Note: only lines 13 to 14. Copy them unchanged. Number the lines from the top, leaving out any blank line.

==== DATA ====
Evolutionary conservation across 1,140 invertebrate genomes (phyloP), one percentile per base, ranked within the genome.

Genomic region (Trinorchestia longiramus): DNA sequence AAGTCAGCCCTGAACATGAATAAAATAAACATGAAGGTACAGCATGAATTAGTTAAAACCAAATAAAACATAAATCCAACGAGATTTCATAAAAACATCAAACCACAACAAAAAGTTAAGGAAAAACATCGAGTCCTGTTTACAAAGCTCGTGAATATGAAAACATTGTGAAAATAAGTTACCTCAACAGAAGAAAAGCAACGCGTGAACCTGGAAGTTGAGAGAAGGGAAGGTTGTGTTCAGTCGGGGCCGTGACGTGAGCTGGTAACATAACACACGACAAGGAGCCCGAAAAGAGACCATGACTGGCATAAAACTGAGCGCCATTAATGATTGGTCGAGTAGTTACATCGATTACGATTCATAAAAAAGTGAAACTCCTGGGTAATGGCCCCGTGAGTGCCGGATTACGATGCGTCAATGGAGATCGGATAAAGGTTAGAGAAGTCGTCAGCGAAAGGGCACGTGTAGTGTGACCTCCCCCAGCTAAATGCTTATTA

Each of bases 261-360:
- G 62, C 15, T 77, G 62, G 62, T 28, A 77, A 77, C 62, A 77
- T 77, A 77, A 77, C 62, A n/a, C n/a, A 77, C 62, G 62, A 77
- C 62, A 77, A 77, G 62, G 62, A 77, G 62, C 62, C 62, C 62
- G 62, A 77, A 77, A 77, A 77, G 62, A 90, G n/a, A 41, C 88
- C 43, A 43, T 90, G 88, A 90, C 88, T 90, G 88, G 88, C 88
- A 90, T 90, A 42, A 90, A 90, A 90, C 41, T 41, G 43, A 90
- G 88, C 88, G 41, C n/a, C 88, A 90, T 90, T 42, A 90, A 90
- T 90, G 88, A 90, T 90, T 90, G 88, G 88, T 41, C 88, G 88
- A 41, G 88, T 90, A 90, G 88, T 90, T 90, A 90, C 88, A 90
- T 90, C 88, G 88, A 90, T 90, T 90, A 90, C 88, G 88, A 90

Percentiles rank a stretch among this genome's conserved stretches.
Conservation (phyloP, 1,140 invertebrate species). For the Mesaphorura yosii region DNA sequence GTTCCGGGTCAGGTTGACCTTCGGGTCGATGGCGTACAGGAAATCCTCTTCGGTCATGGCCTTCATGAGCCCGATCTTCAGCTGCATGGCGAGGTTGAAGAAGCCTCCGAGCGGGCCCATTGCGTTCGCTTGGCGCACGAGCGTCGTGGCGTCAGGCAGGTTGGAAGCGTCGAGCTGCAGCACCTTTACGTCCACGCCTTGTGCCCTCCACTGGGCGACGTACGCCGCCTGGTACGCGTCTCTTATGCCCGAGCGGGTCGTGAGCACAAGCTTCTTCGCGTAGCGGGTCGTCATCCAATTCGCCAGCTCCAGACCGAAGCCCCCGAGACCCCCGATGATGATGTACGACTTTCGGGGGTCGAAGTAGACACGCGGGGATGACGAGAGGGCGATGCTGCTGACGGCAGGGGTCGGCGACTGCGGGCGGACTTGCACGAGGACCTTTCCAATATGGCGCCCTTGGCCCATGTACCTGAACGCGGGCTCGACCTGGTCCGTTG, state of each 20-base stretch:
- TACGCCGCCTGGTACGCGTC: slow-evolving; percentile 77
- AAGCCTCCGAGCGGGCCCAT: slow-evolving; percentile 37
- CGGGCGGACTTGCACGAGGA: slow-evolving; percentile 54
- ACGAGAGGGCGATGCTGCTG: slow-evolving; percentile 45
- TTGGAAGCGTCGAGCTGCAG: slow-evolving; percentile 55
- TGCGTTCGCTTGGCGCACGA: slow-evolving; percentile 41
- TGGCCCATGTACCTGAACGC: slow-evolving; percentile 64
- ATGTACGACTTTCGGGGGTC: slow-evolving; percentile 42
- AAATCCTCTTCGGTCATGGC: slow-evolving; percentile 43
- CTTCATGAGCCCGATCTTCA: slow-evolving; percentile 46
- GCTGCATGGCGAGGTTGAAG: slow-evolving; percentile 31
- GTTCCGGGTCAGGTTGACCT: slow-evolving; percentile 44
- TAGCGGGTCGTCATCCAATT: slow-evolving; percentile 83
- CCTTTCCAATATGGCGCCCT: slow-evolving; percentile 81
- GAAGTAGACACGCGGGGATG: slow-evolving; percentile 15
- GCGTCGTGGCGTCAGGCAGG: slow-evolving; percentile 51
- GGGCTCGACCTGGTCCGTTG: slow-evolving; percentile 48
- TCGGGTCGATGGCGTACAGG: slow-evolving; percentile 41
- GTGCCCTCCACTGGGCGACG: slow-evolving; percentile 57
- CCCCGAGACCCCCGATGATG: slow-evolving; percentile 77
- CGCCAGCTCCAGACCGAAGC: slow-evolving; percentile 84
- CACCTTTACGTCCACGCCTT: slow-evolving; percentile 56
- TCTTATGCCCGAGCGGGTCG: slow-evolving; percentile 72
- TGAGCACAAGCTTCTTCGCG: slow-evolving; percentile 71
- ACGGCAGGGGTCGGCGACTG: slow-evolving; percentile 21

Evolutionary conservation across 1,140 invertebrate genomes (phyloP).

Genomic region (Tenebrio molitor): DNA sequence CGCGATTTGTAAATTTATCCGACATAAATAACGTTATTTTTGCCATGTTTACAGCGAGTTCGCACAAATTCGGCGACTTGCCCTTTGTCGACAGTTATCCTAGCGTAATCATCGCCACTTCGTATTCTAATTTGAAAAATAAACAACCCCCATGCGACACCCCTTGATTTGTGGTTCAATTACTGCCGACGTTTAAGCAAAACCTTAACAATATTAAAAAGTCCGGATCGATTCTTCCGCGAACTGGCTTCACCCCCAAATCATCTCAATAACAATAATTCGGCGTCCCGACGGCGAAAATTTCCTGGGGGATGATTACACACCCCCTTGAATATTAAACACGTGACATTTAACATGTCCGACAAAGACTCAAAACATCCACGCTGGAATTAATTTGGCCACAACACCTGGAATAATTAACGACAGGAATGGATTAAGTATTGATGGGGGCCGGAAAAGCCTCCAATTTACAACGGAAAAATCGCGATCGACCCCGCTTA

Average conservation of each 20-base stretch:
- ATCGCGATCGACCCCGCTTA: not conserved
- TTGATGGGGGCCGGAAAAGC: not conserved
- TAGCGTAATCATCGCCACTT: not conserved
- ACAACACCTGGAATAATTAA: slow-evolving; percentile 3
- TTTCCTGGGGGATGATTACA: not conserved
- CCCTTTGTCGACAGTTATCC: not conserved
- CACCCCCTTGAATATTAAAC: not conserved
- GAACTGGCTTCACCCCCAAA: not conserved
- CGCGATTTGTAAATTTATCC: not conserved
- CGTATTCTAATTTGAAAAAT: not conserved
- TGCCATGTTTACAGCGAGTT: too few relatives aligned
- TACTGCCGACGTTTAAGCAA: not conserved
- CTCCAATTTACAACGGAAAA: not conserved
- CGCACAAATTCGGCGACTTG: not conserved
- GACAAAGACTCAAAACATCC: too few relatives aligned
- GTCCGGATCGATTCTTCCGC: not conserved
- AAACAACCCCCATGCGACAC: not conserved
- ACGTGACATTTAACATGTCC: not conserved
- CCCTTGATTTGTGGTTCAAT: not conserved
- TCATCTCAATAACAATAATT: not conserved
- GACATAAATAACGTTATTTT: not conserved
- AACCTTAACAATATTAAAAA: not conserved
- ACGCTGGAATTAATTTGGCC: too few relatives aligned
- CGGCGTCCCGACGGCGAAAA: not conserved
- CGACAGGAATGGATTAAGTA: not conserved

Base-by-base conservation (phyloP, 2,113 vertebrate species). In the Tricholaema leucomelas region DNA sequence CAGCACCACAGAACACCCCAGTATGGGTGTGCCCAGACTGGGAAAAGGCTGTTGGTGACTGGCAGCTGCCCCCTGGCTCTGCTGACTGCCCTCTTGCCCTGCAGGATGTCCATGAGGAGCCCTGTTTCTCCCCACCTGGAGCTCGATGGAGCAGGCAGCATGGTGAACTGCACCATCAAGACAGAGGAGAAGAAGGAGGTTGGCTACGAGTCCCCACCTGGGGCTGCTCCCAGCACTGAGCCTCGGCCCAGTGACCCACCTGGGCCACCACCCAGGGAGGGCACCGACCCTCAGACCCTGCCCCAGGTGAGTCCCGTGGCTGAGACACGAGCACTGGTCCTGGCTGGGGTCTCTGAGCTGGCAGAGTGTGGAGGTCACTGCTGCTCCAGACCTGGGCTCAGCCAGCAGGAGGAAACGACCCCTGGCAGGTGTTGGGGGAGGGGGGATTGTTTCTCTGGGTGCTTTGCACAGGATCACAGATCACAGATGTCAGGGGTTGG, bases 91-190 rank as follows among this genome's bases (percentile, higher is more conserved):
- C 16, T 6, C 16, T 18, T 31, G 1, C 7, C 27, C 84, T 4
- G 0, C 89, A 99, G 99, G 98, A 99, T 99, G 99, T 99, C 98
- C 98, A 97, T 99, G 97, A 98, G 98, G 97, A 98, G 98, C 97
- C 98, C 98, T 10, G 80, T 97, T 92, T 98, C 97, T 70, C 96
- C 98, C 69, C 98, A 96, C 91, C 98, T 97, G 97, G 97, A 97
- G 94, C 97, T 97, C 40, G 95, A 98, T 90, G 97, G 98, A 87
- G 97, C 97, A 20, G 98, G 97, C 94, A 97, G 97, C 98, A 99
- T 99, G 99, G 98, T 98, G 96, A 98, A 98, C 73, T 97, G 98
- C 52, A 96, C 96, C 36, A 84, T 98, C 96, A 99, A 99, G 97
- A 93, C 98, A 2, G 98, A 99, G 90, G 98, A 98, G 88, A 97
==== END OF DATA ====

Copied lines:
- T 90, C 88, G 88, A 90, T 90, T 90, A 90, C 88, G 88, A 90

Percentiles rank a stretch among this genome's conserved stretches.